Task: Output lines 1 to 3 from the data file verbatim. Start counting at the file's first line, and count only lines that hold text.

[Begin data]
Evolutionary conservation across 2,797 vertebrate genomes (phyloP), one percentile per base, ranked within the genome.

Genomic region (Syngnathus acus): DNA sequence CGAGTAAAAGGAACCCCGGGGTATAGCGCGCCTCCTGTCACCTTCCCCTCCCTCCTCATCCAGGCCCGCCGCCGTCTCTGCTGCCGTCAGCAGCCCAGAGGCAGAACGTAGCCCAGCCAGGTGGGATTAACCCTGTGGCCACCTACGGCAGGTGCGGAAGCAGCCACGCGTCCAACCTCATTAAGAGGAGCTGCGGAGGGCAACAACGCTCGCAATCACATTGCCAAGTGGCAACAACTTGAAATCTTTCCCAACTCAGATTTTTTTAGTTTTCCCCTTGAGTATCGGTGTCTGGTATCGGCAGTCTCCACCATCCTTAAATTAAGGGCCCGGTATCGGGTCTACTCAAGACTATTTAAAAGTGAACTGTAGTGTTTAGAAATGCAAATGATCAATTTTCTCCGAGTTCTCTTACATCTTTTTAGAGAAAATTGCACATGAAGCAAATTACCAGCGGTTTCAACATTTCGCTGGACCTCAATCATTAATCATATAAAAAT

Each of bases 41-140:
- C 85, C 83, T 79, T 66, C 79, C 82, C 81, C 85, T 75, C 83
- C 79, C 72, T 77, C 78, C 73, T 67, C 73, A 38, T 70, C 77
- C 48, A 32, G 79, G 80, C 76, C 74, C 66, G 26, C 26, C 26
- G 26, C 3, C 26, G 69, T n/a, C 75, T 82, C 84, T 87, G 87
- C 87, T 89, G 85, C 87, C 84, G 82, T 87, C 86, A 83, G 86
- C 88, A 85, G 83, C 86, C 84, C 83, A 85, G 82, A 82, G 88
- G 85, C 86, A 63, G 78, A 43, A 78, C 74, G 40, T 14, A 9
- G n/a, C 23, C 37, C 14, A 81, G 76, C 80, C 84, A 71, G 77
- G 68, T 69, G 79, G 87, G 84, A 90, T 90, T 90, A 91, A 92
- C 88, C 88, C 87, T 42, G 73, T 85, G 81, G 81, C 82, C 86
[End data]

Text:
Evolutionary conservation across 2,797 vertebrate genomes (phyloP), one percentile per base, ranked within the genome.

Genomic region (Syngnathus acus): DNA sequence CGAGTAAAAGGAACCCCGGGGTATAGCGCGCCTCCTGTCACCTTCCCCTCCCTCCTCATCCAGGCCCGCCGCCGTCTCTGCTGCCGTCAGCAGCCCAGAGGCAGAACGTAGCCCAGCCAGGTGGGATTAACCCTGTGGCCACCTACGGCAGGTGCGGAAGCAGCCACGCGTCCAACCTCATTAAGAGGAGCTGCGGAGGGCAACAACGCTCGCAATCACATTGCCAAGTGGCAACAACTTGAAATCTTTCCCAACTCAGATTTTTTTAGTTTTCCCCTTGAGTATCGGTGTCTGGTATCGGCAGTCTCCACCATCCTTAAATTAAGGGCCCGGTATCGGGTCTACTCAAGACTATTTAAAAGTGAACTGTAGTGTTTAGAAATGCAAATGATCAATTTTCTCCGAGTTCTCTTACATCTTTTTAGAGAAAATTGCACATGAAGCAAATTACCAGCGGTTTCAACATTTCGCTGGACCTCAATCATTAATCATATAAAAAT

Each of bases 41-140: